We continued our walk up to Times Square to give our little guy the opportunity to see all the lights, screens and people. Thankfully we brought a pair of kid’s head-cancelling headphones for him and with that he was happy to look around without having to cover his ears the entire time. Our walk took us to the Rockefeller Center, where we enjoyed pointing out all the flags and going into the Lego store to look around.



Then we headed to Fifth Avenue to walk by the library and see the lions before it got too dark. We ended up in Grand Central Station‘s Main Concourse, where we pointed out the constellations on the ceiling and admired the four-faced brass clock and the old ticket booths. After a full day of traveling and exploring we were ready to head back to our hotel, but not before picking up a slice of pizza for dinner.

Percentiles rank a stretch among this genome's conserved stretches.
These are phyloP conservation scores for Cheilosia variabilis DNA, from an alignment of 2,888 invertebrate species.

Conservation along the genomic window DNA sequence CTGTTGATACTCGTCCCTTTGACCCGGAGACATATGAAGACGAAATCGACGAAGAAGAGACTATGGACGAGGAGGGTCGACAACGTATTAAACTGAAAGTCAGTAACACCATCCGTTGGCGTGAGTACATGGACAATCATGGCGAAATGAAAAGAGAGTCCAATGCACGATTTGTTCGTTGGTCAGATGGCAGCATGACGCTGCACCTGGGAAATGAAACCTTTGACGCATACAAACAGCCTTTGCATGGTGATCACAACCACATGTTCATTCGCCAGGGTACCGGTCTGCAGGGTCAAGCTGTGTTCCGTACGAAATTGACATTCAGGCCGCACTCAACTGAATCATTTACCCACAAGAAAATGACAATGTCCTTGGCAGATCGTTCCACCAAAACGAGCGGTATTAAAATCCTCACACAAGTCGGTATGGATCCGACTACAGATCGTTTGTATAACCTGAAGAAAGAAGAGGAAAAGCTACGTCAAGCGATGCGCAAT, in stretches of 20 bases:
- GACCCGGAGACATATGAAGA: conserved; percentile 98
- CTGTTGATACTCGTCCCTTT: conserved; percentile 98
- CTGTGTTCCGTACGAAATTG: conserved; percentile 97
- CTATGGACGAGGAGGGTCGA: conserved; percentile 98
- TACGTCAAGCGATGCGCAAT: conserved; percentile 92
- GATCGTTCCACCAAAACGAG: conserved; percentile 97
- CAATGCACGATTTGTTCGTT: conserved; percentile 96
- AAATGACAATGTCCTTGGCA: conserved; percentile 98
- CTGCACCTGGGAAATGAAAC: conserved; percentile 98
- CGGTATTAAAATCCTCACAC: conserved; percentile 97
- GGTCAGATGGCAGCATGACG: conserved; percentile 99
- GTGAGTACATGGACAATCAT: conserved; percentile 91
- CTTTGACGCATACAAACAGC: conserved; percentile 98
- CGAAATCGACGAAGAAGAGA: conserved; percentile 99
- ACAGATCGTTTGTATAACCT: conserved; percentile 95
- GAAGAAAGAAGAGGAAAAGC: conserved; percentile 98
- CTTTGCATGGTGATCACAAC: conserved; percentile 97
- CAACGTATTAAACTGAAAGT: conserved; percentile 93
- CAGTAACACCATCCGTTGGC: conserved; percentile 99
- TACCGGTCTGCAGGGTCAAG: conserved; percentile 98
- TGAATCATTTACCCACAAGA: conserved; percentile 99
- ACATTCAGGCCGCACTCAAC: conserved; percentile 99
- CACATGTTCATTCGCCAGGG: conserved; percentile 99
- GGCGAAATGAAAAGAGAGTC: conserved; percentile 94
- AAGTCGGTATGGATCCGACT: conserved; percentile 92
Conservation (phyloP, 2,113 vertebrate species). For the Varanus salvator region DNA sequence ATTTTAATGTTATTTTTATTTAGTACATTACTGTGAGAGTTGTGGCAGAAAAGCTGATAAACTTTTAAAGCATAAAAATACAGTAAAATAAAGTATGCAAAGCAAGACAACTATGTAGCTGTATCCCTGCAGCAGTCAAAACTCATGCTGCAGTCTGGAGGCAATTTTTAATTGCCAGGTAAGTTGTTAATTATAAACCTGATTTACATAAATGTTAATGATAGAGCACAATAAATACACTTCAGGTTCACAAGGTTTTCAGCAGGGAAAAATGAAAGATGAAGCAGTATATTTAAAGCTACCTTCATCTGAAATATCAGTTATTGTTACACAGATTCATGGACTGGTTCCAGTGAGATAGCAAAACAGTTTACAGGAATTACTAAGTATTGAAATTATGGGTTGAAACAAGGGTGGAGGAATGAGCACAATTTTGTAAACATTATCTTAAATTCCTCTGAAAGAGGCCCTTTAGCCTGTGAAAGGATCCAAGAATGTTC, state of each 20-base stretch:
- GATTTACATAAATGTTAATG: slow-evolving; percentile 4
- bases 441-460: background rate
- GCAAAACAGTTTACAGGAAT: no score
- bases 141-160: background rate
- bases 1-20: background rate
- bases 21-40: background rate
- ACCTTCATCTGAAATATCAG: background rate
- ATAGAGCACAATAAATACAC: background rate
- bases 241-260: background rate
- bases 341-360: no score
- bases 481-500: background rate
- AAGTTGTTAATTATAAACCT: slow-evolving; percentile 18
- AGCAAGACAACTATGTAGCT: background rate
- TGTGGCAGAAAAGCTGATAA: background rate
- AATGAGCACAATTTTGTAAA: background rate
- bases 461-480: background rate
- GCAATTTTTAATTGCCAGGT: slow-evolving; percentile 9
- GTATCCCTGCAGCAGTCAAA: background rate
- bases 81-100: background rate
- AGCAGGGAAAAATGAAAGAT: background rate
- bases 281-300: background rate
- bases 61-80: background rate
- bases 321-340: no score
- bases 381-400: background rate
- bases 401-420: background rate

Our second day was a beautiful, sunny Sunday, so we decided to spend the day outdoors. First we rode the subway to the Meatpacking District to walk along the High Line. Needless to say, for a 3 year-old boy, the subway (or train, as he called it) was one of the highlights of our trip and he wanted to ride it everyday.



The High Line was great, we loved walking in a place where we didn’t have to worry about cars, and our little guy had fun climbing on every bench he encountered. It was a great stroll where we just relaxed and enjoyed the contrasts that make up this incredible city.






After our walk we got on the subway and made our way to Columbus Circle, where we picked up some sandwiches and headed into Central Park for a picnic lunch. We spent the rest of our day in this glorious park, letting our son play at the Heckscher Playground, climb the Umpire Rock with dad, and play soccer with a mini inflatable ball we brought along. We also rented a boat at the Loeb Boathouse and spent a fun hour  rowing and people watching in Central Park Lake.